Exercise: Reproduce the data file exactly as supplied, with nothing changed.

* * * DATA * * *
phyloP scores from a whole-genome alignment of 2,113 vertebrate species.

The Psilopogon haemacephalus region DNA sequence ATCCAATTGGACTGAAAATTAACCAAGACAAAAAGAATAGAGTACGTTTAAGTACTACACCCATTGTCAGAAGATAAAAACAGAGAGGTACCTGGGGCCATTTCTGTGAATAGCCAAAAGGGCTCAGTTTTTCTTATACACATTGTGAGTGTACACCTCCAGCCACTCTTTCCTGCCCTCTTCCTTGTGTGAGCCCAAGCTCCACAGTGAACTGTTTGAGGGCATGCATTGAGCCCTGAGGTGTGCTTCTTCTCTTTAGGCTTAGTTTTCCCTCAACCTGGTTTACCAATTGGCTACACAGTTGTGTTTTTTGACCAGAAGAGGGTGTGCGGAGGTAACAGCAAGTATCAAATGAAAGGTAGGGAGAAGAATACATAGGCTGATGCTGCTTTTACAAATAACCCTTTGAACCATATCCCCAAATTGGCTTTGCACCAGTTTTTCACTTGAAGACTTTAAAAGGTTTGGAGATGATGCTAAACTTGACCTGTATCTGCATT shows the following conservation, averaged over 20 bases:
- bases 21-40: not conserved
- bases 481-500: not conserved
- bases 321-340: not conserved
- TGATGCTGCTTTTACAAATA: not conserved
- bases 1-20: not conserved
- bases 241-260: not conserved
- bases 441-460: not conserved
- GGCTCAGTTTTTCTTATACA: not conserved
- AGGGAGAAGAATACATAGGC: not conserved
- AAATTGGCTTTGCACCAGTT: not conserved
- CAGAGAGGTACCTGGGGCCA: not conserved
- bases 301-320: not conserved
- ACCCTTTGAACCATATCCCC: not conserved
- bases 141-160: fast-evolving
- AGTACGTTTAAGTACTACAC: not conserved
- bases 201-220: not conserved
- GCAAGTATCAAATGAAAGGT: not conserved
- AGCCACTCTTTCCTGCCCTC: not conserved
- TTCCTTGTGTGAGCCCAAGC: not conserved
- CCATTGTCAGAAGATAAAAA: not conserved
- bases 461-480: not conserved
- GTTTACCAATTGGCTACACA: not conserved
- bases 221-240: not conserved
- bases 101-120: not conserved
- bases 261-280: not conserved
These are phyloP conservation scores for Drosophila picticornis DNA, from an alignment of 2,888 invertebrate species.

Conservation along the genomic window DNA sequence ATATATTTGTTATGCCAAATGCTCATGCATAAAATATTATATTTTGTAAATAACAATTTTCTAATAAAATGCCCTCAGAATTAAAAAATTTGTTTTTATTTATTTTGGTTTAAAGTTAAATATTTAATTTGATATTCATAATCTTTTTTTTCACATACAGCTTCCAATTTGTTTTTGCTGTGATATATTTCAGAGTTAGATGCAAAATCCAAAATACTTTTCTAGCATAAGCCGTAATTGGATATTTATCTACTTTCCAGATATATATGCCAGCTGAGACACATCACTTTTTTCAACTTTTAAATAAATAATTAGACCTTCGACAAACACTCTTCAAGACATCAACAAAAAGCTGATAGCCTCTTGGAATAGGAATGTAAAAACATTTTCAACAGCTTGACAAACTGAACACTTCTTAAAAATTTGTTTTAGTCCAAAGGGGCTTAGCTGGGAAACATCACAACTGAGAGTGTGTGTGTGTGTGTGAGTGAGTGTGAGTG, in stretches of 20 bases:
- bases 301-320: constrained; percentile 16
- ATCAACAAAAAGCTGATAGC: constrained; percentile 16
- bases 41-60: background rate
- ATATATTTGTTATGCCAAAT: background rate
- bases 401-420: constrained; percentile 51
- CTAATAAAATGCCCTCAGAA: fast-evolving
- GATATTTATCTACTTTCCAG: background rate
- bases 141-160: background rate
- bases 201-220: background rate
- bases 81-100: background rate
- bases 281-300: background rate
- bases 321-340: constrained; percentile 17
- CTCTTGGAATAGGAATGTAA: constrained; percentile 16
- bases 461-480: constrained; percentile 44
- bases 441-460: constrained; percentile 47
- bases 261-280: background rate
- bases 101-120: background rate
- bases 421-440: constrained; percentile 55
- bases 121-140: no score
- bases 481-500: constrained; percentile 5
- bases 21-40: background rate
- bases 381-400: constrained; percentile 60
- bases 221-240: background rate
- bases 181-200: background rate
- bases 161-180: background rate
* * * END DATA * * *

phyloP scores from a whole-genome alignment of 2,113 vertebrate species.

The Psilopogon haemacephalus region DNA sequence ATCCAATTGGACTGAAAATTAACCAAGACAAAAAGAATAGAGTACGTTTAAGTACTACACCCATTGTCAGAAGATAAAAACAGAGAGGTACCTGGGGCCATTTCTGTGAATAGCCAAAAGGGCTCAGTTTTTCTTATACACATTGTGAGTGTACACCTCCAGCCACTCTTTCCTGCCCTCTTCCTTGTGTGAGCCCAAGCTCCACAGTGAACTGTTTGAGGGCATGCATTGAGCCCTGAGGTGTGCTTCTTCTCTTTAGGCTTAGTTTTCCCTCAACCTGGTTTACCAATTGGCTACACAGTTGTGTTTTTTGACCAGAAGAGGGTGTGCGGAGGTAACAGCAAGTATCAAATGAAAGGTAGGGAGAAGAATACATAGGCTGATGCTGCTTTTACAAATAACCCTTTGAACCATATCCCCAAATTGGCTTTGCACCAGTTTTTCACTTGAAGACTTTAAAAGGTTTGGAGATGATGCTAAACTTGACCTGTATCTGCATT shows the following conservation, averaged over 20 bases:
- bases 21-40: not conserved
- bases 481-500: not conserved
- bases 321-340: not conserved
- TGATGCTGCTTTTACAAATA: not conserved
- bases 1-20: not conserved
- bases 241-260: not conserved
- bases 441-460: not conserved
- GGCTCAGTTTTTCTTATACA: not conserved
- AGGGAGAAGAATACATAGGC: not conserved
- AAATTGGCTTTGCACCAGTT: not conserved
- CAGAGAGGTACCTGGGGCCA: not conserved
- bases 301-320: not conserved
- ACCCTTTGAACCATATCCCC: not conserved
- bases 141-160: fast-evolving
- AGTACGTTTAAGTACTACAC: not conserved
- bases 201-220: not conserved
- GCAAGTATCAAATGAAAGGT: not conserved
- AGCCACTCTTTCCTGCCCTC: not conserved
- TTCCTTGTGTGAGCCCAAGC: not conserved
- CCATTGTCAGAAGATAAAAA: not conserved
- bases 461-480: not conserved
- GTTTACCAATTGGCTACACA: not conserved
- bases 221-240: not conserved
- bases 101-120: not conserved
- bases 261-280: not conserved
These are phyloP conservation scores for Drosophila picticornis DNA, from an alignment of 2,888 invertebrate species.

Conservation along the genomic window DNA sequence ATATATTTGTTATGCCAAATGCTCATGCATAAAATATTATATTTTGTAAATAACAATTTTCTAATAAAATGCCCTCAGAATTAAAAAATTTGTTTTTATTTATTTTGGTTTAAAGTTAAATATTTAATTTGATATTCATAATCTTTTTTTTCACATACAGCTTCCAATTTGTTTTTGCTGTGATATATTTCAGAGTTAGATGCAAAATCCAAAATACTTTTCTAGCATAAGCCGTAATTGGATATTTATCTACTTTCCAGATATATATGCCAGCTGAGACACATCACTTTTTTCAACTTTTAAATAAATAATTAGACCTTCGACAAACACTCTTCAAGACATCAACAAAAAGCTGATAGCCTCTTGGAATAGGAATGTAAAAACATTTTCAACAGCTTGACAAACTGAACACTTCTTAAAAATTTGTTTTAGTCCAAAGGGGCTTAGCTGGGAAACATCACAACTGAGAGTGTGTGTGTGTGTGTGAGTGAGTGTGAGTG, in stretches of 20 bases:
- bases 301-320: constrained; percentile 16
- ATCAACAAAAAGCTGATAGC: constrained; percentile 16
- bases 41-60: background rate
- ATATATTTGTTATGCCAAAT: background rate
- bases 401-420: constrained; percentile 51
- CTAATAAAATGCCCTCAGAA: fast-evolving
- GATATTTATCTACTTTCCAG: background rate
- bases 141-160: background rate
- bases 201-220: background rate
- bases 81-100: background rate
- bases 281-300: background rate
- bases 321-340: constrained; percentile 17
- CTCTTGGAATAGGAATGTAA: constrained; percentile 16
- bases 461-480: constrained; percentile 44
- bases 441-460: constrained; percentile 47
- bases 261-280: background rate
- bases 101-120: background rate
- bases 421-440: constrained; percentile 55
- bases 121-140: no score
- bases 481-500: constrained; percentile 5
- bases 21-40: background rate
- bases 381-400: constrained; percentile 60
- bases 221-240: background rate
- bases 181-200: background rate
- bases 161-180: background rate